The storms affected large swathes of the country, not least several wine-growing regions where vineyard owners saw their crops destroyed by hail stones.
And it wasn't over on Monday afternoon with 26 départements across the country given an orange alert weather warning due to the threat of heavy rain and flooding. This was up from 22 earlier on Monday.
Northern France, the Paris region and parts of central France including Burgundy were all set to be affected (see map below).
The warnings will remain in place until Tuesday afternoon due to the forecast of heavy rain throughout the day.
At the weekend the storms led to flash floods in many regions and caused the death of a three-year-old girl in the Yonne region of Burgundy.
She died when the basement of the family home in the village of Saint-Martin-d'Ordon flooded on Sunday afternoon.
Reports say the child slipped and fell into the basement.
Firefighters were inundated with call outs as the storms brought down trees and caused power cuts.
In one of the most serious incidents a group of children were left in hospital after a bolt of lightning struck a Paris park on Saturday as they were celebrating a birthday.
One child had to be resuscitated by an off-duty fireman on the scene and remains in a serious condition in hospital on Monday along with four others whose conditions are less severe.
Train traffic was also hit by the storms with a services derailed at Paris-Montparnasse station for more than two hours due to a power outage provoked by the extreme weather.
Several areas of the country were hit by showers of hails stones that left areas looking like winter had returned, including Limoges.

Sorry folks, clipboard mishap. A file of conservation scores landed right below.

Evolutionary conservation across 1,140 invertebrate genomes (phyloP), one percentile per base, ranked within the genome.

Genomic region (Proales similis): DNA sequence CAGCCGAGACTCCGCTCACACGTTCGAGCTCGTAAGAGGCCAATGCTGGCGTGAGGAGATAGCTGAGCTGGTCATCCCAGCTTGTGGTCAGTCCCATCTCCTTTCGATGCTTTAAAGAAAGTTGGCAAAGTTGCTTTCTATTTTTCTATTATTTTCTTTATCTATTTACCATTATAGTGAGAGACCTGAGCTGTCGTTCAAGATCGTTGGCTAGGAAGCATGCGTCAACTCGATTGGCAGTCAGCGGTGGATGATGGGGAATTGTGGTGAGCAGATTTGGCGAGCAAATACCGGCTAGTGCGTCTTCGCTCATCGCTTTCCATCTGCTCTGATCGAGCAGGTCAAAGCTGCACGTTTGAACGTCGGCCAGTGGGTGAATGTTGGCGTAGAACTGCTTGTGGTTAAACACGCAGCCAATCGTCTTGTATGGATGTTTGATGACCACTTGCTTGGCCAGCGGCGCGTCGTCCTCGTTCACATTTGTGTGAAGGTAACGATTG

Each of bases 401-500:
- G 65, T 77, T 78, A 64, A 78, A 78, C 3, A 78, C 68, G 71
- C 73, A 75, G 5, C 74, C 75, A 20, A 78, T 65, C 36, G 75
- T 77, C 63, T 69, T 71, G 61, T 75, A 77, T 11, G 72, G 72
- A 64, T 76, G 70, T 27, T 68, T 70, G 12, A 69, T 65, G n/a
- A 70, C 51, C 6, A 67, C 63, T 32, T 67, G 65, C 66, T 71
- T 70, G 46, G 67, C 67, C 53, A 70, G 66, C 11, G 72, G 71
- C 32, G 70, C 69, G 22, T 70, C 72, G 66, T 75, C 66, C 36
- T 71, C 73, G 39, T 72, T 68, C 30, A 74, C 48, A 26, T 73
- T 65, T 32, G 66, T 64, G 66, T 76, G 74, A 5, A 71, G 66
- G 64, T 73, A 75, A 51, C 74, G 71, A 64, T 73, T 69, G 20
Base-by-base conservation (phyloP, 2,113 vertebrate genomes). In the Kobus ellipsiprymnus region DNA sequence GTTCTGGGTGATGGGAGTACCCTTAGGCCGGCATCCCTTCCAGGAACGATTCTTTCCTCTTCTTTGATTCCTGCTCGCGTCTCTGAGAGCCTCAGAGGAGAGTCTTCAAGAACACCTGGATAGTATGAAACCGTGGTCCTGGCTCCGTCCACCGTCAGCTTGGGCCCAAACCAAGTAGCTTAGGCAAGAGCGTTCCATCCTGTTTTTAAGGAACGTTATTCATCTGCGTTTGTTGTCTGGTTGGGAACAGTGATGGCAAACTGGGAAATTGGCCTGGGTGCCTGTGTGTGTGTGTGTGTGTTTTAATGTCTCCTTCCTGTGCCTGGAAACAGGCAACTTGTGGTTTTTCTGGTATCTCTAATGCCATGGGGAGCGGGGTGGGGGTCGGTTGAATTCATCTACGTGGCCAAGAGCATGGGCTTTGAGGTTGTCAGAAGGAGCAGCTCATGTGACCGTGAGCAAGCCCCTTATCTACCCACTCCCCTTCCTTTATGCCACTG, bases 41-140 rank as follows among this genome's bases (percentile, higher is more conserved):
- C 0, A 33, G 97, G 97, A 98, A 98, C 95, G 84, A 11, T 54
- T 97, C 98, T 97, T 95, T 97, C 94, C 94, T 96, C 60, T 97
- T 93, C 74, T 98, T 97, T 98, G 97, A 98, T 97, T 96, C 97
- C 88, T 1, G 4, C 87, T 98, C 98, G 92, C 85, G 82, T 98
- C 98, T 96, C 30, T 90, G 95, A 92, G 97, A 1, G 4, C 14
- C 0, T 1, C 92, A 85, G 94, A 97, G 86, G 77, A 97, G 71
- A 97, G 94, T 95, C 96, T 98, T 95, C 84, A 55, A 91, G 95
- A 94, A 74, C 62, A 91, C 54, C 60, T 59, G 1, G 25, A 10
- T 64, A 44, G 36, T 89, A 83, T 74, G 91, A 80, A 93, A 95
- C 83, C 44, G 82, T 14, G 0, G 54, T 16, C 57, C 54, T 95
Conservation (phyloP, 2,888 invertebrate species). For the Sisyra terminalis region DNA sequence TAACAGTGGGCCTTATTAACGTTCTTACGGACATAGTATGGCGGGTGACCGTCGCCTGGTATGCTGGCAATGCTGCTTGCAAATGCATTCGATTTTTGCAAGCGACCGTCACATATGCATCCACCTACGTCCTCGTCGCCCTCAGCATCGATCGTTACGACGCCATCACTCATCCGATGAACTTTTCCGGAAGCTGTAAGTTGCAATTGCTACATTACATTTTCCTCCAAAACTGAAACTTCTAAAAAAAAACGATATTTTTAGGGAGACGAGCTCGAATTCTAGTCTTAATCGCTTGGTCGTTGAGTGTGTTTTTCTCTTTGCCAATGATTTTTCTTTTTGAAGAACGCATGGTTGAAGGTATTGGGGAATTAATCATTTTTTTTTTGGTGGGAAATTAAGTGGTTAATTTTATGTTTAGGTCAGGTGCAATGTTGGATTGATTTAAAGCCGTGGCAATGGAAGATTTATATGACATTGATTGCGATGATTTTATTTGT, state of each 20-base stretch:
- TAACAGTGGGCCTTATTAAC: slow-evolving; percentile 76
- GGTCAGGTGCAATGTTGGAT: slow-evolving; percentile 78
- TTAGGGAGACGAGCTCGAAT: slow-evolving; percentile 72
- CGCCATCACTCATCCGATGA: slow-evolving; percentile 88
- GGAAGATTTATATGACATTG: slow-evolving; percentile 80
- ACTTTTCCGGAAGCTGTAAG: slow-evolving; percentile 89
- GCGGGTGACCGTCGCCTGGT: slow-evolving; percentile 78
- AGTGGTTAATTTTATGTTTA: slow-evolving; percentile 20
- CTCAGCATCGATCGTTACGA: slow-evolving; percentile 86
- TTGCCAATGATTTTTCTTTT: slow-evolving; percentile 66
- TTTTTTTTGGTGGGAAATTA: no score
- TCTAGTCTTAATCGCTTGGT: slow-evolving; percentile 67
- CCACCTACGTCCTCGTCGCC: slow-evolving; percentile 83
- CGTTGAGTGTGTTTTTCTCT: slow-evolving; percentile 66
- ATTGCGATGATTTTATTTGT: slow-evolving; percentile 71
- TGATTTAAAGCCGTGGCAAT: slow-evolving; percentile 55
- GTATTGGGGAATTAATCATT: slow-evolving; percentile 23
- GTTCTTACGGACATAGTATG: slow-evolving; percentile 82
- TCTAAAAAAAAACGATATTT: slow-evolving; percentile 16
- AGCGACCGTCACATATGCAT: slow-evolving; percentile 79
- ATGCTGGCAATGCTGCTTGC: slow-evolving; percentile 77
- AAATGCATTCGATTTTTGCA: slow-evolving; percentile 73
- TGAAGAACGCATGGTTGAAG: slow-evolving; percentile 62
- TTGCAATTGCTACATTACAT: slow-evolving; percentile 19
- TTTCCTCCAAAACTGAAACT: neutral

Winemakers around France saw their crops ruined by the hail storms leaving them with fears about both this year's and next year's harvests.
Cognac, Chablis, and Beaujolais were just some of the famous wine-growing areas hit.
"The damage is so bad," that even the 2017 yield is threatened, said Bernard Malabride a winemaker from the Madiran region of the south west.
The ferocity of the storms caught many by surprise.
“The worst hit areas are Burgundy and Charente,” said Jérôme Despey, chairman of wine industry body FranceAgriMer.
Thousands of hectares of vineyards have been destroyed around Chateaubernard, Jonzac and Bourg-Charente in the famous Cognac region.
The Chablis area was also facing difficulties after late frosts in April and hail storms two weeks ago. The weekend storms wreaked more damage in the south of the wine-growing region.
“There has been a lot of damage,” said Frédéric Gueguen, president of the Chablis winegrowers.
Some winegrowers were hoping a state of natural disaster would be declared that would allow them to receive compensation.
Hail storms and other forms of extreme weather are just some of the factors wine growers in France have to contend with. Industry chiefs claim the storms are becoming more and more frequent and the vineyard owners should make sure they are insured.
According to Le Parisien newspaper only 15 percent of the 800,000 hectares of vineyards in France are covered by insurance.